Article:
Ah love…First you meet each other, then you fall in love, and then if it reaches this point, you decide to get married. It’s wonderful, those first months and years of being in a serious relationship. It’s at that stage in your relationship that maybe you laugh more together. You do more fun things. You touch each other more. You make more eye contact. You pay more attention to your partner’s needs.
There’s a lot more positivity and love going on in a relationship while you’re in the throes of the falling in love stage.
Then, things start getting comfortable. Or chaotic. Maybe you have kids which results in your relationship with your partner being pushed aside as you focus on the immediate needs of the little ones. Children take a lot out of you, so you’re spent by the end of the day (or even before you even get out of bed in the morning!).
Maybe you stop greeting your partner at the door in a pleasant way when they get home from work- or they stop greeting you. It’s easy to fall into a pattern of being comfortable with each other or taking each other for granted.
Maybe the phone calls where you just call to say I love you stop and in their place are texts- entreaties for picking up milk and bread on the way home.
Relationships take work. Relationships need focus and effort.
Part of the work involved in being in a loving, healthy, happy, and long-lasting relationship involves positivity. Now I know it can be hard to be positive all the time however, Dr. John Gottman’s research on relationships has proven one fact that can have a significant impact on your relationship:
The ideal ratio of positive to negative statements that occur in a relationship is 5 to 1.
That is, 5 positive statements to 1 negative one.
When couples first meet and fall in love, studies show that they engage in this 5:1 ratio. Fast forward 3 years, and this ratio flips to 5 negative statements to 1 positive.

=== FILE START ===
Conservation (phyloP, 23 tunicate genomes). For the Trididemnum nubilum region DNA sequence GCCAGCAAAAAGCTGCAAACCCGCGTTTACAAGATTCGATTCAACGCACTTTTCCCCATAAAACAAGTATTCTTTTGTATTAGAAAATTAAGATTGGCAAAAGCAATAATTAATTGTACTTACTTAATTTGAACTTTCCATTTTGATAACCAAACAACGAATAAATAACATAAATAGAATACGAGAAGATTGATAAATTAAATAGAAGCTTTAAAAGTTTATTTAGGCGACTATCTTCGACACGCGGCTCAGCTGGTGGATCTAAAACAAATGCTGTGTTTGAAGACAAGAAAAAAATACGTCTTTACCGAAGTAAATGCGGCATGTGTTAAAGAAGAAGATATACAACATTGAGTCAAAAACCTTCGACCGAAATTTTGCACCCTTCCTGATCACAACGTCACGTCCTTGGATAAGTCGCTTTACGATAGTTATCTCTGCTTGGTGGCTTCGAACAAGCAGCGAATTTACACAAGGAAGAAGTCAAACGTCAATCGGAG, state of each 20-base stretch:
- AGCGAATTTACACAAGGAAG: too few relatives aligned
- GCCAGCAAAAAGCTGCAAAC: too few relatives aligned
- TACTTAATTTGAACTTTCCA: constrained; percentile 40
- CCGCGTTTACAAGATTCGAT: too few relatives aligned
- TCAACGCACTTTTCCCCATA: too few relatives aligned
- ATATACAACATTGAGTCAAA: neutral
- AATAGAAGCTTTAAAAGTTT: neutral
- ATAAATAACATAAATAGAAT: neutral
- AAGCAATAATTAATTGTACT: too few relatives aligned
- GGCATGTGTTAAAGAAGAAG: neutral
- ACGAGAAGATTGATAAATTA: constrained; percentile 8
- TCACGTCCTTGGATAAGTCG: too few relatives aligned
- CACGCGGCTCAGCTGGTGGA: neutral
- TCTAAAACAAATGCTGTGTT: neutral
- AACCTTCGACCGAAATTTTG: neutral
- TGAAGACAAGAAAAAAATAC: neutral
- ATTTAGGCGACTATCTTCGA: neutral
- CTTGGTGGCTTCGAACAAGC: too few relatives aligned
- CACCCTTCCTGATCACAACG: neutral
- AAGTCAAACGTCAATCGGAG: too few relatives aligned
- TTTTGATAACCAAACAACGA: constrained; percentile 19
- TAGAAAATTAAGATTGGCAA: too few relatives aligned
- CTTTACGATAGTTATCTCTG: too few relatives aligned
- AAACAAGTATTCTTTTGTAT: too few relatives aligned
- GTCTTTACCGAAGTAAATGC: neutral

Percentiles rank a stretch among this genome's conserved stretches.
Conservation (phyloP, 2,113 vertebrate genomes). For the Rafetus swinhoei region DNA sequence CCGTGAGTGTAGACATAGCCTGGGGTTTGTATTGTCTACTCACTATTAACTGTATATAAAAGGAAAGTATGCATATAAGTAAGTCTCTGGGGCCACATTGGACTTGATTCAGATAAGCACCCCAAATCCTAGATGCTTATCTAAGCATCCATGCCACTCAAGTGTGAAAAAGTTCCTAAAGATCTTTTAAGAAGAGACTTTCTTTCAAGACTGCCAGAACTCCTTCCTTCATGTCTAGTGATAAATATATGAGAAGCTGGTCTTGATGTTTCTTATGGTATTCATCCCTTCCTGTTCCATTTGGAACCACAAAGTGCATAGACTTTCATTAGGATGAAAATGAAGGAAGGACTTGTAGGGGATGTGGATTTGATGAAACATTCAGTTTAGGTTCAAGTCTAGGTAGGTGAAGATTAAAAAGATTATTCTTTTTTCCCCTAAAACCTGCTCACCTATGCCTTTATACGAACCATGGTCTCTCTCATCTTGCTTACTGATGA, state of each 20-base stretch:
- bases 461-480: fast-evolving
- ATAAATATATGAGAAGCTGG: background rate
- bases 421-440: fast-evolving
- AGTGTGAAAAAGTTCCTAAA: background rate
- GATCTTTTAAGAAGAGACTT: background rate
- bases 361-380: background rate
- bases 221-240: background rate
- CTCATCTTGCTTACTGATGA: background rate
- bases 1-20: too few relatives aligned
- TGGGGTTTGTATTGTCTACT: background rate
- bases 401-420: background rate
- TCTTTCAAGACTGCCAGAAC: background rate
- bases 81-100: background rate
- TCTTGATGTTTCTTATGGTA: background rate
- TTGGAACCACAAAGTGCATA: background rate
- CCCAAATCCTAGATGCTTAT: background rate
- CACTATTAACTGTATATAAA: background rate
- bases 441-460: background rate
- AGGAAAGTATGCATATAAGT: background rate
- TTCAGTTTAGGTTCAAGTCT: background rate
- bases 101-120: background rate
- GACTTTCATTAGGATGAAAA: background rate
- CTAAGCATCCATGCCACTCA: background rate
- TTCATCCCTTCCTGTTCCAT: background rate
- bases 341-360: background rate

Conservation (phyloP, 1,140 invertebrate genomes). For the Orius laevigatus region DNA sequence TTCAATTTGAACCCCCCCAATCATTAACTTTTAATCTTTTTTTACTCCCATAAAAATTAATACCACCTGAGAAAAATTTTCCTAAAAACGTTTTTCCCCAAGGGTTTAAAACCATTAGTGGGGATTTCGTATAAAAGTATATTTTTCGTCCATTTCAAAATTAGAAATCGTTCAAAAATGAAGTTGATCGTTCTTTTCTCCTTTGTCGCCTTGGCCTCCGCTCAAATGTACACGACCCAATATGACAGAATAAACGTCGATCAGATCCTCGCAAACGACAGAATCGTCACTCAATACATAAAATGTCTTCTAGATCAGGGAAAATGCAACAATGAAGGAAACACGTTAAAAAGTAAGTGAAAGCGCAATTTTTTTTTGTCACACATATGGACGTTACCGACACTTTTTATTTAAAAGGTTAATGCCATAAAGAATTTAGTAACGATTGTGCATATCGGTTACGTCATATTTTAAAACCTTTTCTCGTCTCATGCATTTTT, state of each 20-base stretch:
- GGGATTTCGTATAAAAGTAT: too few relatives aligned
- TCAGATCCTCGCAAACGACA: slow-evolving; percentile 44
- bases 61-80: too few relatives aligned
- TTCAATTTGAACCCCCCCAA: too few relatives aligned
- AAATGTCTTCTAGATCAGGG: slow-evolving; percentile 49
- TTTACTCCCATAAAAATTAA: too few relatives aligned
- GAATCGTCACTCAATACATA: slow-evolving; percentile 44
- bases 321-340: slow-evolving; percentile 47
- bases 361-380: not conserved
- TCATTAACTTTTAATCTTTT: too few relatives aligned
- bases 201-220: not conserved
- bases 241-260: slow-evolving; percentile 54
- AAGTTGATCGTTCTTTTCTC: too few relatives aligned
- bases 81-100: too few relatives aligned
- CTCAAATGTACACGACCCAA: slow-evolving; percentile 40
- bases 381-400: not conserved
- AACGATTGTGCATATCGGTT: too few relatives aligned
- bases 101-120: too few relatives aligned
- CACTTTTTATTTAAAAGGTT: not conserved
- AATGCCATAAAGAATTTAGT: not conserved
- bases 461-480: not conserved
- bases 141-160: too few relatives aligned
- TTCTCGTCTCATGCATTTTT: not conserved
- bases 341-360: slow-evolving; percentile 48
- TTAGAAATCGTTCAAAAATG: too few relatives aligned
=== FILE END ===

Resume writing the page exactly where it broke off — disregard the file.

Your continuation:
Dr. Gottman’s research found that when the ratio of a couple’s communication flipped to 5 negative statements, the couple was on the path to divorce.
Now that you know that one of the tell-tale signs of divorce is how much negativity occurs in your conversations with your partner, you have the ability to change the course of your relationship. Changing this pattern of your communication can have a significant impact. As you go through your day, pay attention to how many positive statements you say to one another.
Many couples enter counseling when they are at the breaking point. That’s why a lot of statistics say counseling doesn’t work. One partner has already made the decision that they aren’t committed anymore and they won’t be convinced otherwise. Or, the conflict has brought out the worst in one or both partners and the damage has been done- one person can’t get past the hurt and pain.
It doesn’t have to reach this point. If you need help with your relationship, counseling and relationship coaching are excellent methods of working one-on-one with a professional who is trained to help guide a couple to hope and healing.
I see couples as well as individuals if your partner is unwilling to participate. If you’re interested in finding out more, CLICK HERE to contact me.
If you’re not ready to see a professional, reading books on the subject is also helpful. I recommend Dr. John Gottman’s books and Harville Hendrix’s book Getting the Love You Want. I also have articles on this site that can help you and your relationship.
If you make the choice to stick with your significant other, also keep in mind that it is important to make the decision to honor and cherish your relationship. You may have other commitments in your life like kids and a career, however your relationship with your partner is also a priority. This is the person you’re intending to spend the rest of your life with. Make that part of your life a loving, safe, and nurturing experience. You deserve it!